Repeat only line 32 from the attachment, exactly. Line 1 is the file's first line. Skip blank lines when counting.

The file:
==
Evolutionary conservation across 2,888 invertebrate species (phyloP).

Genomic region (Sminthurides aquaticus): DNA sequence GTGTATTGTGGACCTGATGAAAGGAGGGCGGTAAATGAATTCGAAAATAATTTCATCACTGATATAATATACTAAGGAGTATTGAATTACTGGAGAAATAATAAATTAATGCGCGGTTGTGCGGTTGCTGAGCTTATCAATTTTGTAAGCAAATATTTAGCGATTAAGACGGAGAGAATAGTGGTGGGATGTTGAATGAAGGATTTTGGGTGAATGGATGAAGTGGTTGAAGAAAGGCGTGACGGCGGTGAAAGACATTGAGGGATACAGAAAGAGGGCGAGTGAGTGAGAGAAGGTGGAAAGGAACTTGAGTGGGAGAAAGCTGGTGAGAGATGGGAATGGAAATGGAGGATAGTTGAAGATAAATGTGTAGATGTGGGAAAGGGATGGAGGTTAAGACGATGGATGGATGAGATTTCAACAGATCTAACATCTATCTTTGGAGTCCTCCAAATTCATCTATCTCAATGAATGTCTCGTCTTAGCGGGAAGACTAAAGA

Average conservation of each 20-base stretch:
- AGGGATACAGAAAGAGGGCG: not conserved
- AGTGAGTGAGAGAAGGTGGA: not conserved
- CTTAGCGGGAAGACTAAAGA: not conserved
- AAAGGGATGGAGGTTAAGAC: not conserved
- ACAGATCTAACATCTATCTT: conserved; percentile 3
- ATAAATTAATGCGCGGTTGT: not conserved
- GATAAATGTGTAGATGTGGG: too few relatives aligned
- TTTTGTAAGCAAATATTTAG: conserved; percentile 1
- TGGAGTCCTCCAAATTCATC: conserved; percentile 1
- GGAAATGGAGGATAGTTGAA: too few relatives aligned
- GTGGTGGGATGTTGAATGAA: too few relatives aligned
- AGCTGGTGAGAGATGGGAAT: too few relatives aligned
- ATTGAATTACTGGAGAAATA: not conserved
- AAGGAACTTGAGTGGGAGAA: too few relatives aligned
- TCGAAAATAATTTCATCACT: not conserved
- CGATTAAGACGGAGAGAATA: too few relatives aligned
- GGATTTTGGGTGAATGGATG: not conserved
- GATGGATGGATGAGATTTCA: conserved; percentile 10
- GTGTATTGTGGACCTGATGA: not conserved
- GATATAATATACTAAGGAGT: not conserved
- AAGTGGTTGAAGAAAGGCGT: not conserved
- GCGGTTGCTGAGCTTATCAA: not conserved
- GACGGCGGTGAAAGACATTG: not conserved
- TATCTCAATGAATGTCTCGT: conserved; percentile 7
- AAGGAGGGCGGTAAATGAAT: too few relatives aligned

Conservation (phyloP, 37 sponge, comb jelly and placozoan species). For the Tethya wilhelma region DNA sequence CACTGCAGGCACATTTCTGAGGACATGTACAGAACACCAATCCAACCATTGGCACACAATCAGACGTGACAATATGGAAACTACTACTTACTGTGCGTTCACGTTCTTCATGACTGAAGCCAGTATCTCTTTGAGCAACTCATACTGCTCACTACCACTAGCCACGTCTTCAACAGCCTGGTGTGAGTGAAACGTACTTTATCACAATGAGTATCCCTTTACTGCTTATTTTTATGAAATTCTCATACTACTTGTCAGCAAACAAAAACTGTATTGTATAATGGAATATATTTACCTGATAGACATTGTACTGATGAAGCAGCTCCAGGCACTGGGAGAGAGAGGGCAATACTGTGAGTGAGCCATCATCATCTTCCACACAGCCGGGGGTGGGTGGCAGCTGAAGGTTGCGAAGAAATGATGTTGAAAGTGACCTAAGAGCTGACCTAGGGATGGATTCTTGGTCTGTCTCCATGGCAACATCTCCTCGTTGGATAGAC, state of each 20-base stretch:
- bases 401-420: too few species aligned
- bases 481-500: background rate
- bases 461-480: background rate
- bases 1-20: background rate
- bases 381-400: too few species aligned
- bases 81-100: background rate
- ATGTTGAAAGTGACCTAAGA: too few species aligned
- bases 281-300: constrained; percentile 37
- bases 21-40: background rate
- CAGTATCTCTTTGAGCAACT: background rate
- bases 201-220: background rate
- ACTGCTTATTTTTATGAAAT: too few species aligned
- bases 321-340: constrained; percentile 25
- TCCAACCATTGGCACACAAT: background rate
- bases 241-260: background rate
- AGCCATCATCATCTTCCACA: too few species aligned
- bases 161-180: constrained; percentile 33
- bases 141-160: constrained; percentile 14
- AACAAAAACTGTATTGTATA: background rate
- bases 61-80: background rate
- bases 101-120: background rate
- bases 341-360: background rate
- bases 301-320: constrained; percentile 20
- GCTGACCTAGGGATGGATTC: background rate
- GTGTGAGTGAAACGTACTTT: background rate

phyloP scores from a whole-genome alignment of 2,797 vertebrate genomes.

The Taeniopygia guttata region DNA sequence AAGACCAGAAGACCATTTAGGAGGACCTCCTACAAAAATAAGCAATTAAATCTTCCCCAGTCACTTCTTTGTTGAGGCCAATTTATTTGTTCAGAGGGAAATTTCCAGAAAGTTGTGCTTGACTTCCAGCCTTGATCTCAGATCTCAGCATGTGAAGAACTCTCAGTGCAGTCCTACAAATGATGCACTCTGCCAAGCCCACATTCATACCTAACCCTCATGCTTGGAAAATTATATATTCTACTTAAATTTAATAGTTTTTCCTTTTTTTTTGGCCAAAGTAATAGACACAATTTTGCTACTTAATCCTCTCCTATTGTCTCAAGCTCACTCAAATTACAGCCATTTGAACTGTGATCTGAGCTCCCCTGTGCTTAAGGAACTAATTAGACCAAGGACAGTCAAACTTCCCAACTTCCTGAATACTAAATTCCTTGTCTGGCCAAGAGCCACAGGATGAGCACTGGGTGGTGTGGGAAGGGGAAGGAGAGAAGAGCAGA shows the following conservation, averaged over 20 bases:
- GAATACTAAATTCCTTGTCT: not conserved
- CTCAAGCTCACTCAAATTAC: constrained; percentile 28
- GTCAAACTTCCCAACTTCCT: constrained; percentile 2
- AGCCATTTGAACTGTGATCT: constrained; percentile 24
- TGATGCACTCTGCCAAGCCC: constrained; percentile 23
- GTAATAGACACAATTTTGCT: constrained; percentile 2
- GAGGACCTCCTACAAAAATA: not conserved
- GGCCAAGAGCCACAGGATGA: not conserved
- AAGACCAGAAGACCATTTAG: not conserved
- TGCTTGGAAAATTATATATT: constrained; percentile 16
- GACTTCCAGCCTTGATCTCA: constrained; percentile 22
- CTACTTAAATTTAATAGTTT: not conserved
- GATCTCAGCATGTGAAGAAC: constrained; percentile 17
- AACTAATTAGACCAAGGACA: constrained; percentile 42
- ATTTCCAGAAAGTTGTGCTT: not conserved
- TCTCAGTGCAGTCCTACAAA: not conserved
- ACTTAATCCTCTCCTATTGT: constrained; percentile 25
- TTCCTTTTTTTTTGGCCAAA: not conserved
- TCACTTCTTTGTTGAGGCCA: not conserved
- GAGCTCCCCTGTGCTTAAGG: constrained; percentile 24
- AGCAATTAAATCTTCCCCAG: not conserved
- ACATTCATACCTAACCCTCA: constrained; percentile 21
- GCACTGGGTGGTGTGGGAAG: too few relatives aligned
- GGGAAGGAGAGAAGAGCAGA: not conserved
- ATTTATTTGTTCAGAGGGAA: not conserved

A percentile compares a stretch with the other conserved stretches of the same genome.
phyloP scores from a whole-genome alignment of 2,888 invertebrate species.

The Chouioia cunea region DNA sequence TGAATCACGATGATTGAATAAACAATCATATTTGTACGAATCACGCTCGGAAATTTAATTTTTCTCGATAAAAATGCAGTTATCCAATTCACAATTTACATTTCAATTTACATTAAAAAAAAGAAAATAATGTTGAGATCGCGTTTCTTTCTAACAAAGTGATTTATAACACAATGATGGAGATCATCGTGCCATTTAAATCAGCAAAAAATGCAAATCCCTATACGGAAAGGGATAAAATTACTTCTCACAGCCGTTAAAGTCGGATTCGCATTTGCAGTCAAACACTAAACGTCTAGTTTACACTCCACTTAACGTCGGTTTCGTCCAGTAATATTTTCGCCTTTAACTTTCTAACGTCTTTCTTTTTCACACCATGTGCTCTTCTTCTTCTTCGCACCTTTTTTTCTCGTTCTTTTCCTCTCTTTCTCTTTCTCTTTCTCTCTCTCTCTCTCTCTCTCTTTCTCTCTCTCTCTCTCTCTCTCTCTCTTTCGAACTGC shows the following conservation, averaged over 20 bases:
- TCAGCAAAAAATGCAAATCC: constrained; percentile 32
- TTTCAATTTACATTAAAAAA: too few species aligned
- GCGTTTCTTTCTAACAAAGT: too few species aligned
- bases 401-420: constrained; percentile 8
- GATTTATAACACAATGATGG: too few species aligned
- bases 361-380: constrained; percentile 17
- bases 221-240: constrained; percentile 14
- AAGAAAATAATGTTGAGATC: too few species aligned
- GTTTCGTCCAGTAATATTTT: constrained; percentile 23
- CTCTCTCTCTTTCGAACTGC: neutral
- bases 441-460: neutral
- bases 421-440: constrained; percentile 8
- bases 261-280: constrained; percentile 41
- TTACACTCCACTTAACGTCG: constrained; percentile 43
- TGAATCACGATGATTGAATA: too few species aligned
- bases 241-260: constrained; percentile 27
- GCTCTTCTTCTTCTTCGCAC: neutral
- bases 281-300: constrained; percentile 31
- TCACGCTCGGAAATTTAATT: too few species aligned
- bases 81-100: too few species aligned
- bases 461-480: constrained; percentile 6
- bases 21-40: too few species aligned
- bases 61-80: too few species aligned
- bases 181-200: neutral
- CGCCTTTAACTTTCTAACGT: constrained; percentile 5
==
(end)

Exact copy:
- bases 461-480: background rate